Intro to Cross-Country Skiing

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With fresh powder beginning to cover the northern portions of our country, now is the perfect time to take up cross-country skiing. Not only is it a great workout, but it gives you the chance to get outside and enjoy the snow rather than curse at it. The best part: cross-country skiing is accessible to all ages and athletic levels, so you can get outside with just about anyone.

The first step is choosing what kind of cross-country skiing you want to do.


Also referred to as diagonal or in-track striding, this style is best for beginners. This is because classic skiing is done on a groomed trail, specifically within an established track that controls where to move. It requires lightweight poles (which should come up to your armpits when standing on the ground) and skis that fit into the 60 to 70 mm track. It is also recommended that beginners use a softer flex ski.

More: Nordic Skiing: Excellent Cross-Training for Endurance Athletes


This style also requires a groomed trail, but gives the participant the freedom of leaving the set track of classic skiing. Skate skiing, compared to classic, is more difficult to learn and requires a great deal of energy. As far as equipment goes, skate skis are shorter and skinnier; they have no side cut on them, something which makes the ski naturally turn. Poles also need to be a little longer, coming up roughly to your nose when standing on the ground. Be warned, skate skiing equipment is more expensive than classic.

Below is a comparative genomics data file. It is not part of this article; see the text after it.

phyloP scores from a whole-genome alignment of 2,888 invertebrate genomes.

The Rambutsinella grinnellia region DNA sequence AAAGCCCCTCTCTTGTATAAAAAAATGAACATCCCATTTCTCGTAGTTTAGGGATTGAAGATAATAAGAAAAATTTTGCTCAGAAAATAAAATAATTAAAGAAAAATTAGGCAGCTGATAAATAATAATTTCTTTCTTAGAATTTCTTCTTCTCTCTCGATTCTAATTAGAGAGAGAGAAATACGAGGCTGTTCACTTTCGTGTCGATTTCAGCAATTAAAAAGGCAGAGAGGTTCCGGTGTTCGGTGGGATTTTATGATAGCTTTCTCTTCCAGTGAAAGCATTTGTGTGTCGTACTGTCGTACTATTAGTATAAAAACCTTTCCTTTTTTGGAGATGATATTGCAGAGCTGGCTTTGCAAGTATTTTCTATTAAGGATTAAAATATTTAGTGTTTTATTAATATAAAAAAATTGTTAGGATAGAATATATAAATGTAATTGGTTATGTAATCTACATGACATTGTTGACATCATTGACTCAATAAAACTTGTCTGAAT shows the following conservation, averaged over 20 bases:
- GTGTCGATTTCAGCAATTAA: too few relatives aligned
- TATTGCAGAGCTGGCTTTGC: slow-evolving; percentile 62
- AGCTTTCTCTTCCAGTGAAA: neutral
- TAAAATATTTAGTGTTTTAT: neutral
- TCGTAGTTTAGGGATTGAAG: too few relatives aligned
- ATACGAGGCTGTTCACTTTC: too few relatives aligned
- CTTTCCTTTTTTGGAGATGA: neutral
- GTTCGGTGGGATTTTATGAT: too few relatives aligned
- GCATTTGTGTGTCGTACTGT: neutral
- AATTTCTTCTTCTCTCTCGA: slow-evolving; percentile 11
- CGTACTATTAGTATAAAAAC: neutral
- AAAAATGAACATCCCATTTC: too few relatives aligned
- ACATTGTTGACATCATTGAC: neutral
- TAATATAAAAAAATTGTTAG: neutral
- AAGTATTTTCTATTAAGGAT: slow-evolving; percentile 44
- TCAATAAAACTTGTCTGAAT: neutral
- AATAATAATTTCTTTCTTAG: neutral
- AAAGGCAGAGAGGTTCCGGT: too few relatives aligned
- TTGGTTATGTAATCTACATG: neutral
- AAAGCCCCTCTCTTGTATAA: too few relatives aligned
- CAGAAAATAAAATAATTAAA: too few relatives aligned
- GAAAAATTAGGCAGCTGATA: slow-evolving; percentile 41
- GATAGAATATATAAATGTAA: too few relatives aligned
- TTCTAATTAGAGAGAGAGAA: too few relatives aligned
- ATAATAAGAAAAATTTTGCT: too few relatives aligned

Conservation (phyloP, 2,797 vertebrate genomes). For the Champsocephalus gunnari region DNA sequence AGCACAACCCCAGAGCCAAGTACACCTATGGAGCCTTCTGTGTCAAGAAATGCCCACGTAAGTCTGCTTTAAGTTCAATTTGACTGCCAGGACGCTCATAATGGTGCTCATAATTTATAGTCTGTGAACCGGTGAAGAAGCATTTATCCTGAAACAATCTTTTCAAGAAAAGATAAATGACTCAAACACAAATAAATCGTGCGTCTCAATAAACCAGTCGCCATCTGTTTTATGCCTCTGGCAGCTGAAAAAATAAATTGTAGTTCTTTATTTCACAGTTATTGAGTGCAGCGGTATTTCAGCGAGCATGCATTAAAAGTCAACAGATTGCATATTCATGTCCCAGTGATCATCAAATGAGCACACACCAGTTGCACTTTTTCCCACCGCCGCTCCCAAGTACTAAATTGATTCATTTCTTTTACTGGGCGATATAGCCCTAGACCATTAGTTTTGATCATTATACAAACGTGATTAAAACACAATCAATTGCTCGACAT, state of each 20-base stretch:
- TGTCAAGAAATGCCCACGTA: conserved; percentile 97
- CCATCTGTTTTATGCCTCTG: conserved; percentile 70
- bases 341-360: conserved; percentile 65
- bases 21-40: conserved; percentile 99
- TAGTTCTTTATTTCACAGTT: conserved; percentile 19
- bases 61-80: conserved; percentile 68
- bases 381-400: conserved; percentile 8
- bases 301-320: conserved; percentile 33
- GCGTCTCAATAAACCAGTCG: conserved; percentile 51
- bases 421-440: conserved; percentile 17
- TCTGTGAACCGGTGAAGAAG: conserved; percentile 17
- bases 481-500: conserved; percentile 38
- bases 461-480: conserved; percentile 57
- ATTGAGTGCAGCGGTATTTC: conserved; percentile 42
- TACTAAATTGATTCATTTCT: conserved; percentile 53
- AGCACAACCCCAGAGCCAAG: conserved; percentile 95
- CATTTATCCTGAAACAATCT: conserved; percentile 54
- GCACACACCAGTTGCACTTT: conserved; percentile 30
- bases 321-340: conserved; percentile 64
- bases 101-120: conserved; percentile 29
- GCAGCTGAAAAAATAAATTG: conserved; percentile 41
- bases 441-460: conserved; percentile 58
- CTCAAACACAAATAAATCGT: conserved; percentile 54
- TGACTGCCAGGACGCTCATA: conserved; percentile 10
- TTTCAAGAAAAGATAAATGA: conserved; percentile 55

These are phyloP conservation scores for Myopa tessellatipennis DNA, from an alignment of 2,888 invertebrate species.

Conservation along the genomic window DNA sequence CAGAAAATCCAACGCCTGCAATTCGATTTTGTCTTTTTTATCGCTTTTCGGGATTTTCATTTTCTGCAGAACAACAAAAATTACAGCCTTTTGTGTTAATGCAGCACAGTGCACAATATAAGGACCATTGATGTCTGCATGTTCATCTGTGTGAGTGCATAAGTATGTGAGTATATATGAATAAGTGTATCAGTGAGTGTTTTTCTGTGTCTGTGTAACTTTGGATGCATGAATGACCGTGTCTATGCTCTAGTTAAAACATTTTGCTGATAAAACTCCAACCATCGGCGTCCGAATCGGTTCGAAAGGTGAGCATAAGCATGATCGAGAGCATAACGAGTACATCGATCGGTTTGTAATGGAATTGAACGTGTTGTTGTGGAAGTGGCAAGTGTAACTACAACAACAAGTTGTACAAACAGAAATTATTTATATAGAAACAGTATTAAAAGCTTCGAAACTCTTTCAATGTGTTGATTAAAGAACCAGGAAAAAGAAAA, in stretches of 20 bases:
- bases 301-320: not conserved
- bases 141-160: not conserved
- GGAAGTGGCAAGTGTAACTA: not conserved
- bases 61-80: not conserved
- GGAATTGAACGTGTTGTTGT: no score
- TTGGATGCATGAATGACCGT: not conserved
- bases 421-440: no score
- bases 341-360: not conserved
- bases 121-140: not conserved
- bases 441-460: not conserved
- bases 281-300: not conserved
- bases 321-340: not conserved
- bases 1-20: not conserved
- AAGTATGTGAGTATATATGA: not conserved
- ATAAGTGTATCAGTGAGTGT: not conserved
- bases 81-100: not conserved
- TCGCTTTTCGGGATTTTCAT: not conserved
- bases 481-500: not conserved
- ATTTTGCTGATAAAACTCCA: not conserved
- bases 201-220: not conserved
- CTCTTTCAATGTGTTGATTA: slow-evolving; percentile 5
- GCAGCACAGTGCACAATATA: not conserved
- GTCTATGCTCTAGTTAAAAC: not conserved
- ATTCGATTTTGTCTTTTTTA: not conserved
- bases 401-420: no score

Also called randonee or alpine touring, telemark requires a lot of skill and has a much longer learning curve. You may have seen this style utilized by athletes carving through the snow in alternating lunge-like positions. This can be done in the backcountry or on groomed trails. Poles need to be adjustable and many skiers use boots that can lock and unlock at the heel; boots also need to be stiffer and more rigid than normal. Many telemark skiers use downhill alpine gear.


As you would expect, this style involves leaving the beaten path and heading to remote areas. Backcountry requires more of a medium flex in the ski, meaning when you stand on one foot, the ski should be touching the ground in the middle. There are two main types of bindings used for this style: the SNS Salomon system, where the boot can engage in two places, and the Rossignol new Nordic norm (NNN). The biggest thing about choosing a binding is to make sure that it is compatible with your boots; wider bindings give you more balance.

Be aware that backcountry skiing can be dangerous. You should always carry proper equipment and understand the basics of avalanche safety.

More: Avalanche Safety: Don't Fall Prey to a Slide